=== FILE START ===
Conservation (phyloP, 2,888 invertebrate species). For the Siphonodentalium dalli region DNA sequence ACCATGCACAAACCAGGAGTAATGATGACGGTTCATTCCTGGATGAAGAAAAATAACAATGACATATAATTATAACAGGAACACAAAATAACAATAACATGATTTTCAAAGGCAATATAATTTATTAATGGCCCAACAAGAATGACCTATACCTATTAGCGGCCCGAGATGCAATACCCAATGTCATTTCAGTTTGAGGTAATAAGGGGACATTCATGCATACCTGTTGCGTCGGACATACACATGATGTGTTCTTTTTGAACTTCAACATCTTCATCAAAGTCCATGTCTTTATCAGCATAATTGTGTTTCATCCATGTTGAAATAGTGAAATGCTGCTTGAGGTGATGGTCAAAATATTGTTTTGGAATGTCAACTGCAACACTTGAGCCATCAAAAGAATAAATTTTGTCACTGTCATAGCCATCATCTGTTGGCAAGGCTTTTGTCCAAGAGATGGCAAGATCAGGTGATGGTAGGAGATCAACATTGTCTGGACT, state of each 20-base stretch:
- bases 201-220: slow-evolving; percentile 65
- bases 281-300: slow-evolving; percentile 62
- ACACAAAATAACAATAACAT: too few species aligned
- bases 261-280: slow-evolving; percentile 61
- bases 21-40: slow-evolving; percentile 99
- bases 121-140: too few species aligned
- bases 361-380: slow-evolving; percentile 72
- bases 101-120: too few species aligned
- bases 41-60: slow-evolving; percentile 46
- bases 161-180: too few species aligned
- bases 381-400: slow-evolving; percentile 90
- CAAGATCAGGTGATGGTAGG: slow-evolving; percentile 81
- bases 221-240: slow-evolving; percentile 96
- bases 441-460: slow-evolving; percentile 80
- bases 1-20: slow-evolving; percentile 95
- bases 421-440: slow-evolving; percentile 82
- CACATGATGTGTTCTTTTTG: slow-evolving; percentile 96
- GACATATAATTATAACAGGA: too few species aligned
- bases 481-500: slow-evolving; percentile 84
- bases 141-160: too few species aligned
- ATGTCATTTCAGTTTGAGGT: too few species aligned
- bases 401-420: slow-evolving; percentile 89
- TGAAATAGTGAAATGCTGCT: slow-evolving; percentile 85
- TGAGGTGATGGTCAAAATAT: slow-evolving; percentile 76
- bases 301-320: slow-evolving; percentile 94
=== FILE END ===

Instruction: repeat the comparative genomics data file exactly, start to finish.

Conservation (phyloP, 2,888 invertebrate species). For the Siphonodentalium dalli region DNA sequence ACCATGCACAAACCAGGAGTAATGATGACGGTTCATTCCTGGATGAAGAAAAATAACAATGACATATAATTATAACAGGAACACAAAATAACAATAACATGATTTTCAAAGGCAATATAATTTATTAATGGCCCAACAAGAATGACCTATACCTATTAGCGGCCCGAGATGCAATACCCAATGTCATTTCAGTTTGAGGTAATAAGGGGACATTCATGCATACCTGTTGCGTCGGACATACACATGATGTGTTCTTTTTGAACTTCAACATCTTCATCAAAGTCCATGTCTTTATCAGCATAATTGTGTTTCATCCATGTTGAAATAGTGAAATGCTGCTTGAGGTGATGGTCAAAATATTGTTTTGGAATGTCAACTGCAACACTTGAGCCATCAAAAGAATAAATTTTGTCACTGTCATAGCCATCATCTGTTGGCAAGGCTTTTGTCCAAGAGATGGCAAGATCAGGTGATGGTAGGAGATCAACATTGTCTGGACT, state of each 20-base stretch:
- bases 201-220: slow-evolving; percentile 65
- bases 281-300: slow-evolving; percentile 62
- ACACAAAATAACAATAACAT: too few species aligned
- bases 261-280: slow-evolving; percentile 61
- bases 21-40: slow-evolving; percentile 99
- bases 121-140: too few species aligned
- bases 361-380: slow-evolving; percentile 72
- bases 101-120: too few species aligned
- bases 41-60: slow-evolving; percentile 46
- bases 161-180: too few species aligned
- bases 381-400: slow-evolving; percentile 90
- CAAGATCAGGTGATGGTAGG: slow-evolving; percentile 81
- bases 221-240: slow-evolving; percentile 96
- bases 441-460: slow-evolving; percentile 80
- bases 1-20: slow-evolving; percentile 95
- bases 421-440: slow-evolving; percentile 82
- CACATGATGTGTTCTTTTTG: slow-evolving; percentile 96
- GACATATAATTATAACAGGA: too few species aligned
- bases 481-500: slow-evolving; percentile 84
- bases 141-160: too few species aligned
- ATGTCATTTCAGTTTGAGGT: too few species aligned
- bases 401-420: slow-evolving; percentile 89
- TGAAATAGTGAAATGCTGCT: slow-evolving; percentile 85
- TGAGGTGATGGTCAAAATAT: slow-evolving; percentile 76
- bases 301-320: slow-evolving; percentile 94